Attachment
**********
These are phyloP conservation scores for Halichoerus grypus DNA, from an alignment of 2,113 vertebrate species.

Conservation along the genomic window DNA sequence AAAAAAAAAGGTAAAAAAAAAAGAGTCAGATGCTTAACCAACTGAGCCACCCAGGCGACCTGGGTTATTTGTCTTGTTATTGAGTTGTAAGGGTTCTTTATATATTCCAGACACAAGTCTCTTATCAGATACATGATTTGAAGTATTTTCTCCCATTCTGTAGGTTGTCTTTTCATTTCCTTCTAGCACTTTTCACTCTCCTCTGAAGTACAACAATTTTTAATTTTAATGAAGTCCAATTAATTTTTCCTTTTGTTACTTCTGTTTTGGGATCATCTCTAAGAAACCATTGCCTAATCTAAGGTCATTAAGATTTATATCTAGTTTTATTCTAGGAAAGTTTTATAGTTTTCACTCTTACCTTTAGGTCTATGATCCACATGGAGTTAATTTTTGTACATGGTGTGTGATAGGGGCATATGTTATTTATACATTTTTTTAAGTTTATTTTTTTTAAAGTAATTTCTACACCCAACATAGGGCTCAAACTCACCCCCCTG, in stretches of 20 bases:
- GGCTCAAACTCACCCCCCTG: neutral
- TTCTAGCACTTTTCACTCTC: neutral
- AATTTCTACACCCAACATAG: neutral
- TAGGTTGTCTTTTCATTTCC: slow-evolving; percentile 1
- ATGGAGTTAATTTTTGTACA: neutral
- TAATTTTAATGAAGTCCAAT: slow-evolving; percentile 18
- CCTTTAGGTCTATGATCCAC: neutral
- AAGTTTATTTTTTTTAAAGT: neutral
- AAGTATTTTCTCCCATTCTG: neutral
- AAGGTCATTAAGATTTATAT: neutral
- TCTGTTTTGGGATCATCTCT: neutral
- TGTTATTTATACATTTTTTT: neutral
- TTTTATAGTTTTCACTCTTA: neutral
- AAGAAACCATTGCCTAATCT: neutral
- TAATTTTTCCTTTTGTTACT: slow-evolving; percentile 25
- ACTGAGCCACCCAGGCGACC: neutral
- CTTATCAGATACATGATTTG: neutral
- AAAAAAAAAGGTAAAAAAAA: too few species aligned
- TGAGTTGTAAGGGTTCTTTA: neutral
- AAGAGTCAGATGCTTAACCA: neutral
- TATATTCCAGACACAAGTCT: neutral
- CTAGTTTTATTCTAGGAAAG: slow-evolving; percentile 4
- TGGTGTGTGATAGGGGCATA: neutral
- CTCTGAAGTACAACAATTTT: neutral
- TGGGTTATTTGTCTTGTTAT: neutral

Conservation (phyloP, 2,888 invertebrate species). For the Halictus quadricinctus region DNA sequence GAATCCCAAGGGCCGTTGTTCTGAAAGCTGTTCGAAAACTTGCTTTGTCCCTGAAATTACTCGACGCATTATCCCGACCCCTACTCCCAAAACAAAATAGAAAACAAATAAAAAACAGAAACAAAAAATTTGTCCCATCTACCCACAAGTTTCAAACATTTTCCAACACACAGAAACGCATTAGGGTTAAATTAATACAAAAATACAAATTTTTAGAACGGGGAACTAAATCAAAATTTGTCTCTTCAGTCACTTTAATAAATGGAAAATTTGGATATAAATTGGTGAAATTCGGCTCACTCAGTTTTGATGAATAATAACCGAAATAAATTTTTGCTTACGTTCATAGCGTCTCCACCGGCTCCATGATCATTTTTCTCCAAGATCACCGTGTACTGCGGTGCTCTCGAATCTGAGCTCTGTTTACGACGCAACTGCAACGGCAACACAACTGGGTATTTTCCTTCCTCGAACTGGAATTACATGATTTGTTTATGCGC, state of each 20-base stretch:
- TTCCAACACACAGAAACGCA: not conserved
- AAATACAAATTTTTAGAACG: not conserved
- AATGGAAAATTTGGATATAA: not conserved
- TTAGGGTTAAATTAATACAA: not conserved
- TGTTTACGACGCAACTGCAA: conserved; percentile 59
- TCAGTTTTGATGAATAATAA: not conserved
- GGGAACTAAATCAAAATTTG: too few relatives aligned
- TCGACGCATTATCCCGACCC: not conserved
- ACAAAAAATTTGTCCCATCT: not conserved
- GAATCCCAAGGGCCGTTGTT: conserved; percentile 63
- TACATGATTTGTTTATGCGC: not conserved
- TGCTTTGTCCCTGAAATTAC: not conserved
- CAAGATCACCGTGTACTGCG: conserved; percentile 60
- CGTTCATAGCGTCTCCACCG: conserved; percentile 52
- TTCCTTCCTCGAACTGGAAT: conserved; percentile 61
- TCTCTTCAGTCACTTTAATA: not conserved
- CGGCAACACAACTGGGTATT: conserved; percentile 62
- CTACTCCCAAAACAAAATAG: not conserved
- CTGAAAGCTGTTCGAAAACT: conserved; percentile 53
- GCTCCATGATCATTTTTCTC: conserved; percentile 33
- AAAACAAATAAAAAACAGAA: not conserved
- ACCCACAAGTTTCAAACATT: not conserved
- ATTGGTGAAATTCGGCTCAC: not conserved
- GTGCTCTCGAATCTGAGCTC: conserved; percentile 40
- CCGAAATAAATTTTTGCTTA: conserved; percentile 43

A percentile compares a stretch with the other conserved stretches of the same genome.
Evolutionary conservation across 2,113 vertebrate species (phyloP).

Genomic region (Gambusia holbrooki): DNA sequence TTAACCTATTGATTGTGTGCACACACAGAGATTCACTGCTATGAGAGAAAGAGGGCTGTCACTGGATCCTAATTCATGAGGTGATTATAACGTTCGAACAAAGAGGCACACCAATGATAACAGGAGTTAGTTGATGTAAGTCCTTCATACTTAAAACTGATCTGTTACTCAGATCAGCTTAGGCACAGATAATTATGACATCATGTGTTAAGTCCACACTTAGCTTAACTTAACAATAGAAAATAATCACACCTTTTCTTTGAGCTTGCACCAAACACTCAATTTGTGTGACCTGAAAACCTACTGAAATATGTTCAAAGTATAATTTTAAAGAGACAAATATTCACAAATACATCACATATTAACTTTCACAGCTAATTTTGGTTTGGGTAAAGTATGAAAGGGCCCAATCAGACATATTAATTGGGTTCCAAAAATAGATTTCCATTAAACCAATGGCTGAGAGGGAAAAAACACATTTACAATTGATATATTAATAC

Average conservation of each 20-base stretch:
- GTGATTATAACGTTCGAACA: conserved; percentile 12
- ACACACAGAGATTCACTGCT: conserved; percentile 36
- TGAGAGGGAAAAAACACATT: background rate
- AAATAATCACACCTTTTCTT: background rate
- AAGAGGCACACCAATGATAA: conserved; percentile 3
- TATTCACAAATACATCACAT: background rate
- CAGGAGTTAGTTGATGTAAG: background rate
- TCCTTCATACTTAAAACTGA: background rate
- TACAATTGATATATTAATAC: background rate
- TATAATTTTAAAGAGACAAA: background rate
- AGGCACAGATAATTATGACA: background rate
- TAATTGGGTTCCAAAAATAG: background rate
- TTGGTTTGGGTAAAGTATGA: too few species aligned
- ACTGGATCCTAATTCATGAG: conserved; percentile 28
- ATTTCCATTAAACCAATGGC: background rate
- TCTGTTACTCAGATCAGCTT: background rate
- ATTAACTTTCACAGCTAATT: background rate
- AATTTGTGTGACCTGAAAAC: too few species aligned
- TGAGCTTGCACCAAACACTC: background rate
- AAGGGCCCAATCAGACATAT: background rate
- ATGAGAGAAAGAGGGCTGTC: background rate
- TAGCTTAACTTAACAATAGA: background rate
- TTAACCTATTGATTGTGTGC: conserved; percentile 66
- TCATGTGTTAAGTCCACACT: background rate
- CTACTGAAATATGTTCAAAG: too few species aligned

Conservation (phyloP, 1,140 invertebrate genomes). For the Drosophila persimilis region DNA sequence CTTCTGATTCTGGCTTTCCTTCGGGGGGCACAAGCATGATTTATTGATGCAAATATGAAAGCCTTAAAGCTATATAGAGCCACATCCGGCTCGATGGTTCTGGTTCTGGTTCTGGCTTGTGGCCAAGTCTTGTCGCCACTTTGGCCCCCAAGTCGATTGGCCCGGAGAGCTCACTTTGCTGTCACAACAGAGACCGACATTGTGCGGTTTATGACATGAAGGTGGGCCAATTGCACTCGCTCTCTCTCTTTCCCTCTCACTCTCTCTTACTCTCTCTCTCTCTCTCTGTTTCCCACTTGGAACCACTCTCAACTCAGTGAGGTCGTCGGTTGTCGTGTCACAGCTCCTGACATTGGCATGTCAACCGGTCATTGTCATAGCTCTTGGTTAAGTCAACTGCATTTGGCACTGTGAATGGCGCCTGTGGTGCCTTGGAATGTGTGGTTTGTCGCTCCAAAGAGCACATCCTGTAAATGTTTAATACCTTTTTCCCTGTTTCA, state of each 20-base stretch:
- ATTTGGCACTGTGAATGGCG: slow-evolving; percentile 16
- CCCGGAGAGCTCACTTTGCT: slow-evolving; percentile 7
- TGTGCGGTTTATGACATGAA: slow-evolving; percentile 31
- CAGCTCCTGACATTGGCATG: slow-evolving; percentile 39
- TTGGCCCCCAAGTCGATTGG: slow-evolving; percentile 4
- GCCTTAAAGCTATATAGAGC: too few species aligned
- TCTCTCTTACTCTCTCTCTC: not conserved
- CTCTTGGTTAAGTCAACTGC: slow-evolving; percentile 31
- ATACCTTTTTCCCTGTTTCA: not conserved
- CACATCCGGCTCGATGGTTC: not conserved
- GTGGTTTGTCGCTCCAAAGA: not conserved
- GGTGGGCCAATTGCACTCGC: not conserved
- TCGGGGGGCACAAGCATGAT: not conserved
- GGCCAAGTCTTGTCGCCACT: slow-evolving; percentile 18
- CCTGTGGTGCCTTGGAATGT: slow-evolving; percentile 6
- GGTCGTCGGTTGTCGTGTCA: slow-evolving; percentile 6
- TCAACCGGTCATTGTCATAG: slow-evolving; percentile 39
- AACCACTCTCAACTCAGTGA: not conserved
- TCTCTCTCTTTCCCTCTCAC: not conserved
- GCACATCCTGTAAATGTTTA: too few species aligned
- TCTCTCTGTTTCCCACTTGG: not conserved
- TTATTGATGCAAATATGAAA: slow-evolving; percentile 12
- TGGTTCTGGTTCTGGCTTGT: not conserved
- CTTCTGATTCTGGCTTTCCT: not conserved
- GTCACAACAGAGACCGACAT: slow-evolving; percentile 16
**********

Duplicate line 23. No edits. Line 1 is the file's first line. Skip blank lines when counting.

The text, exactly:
- TATATTCCAGACACAAGTCT: neutral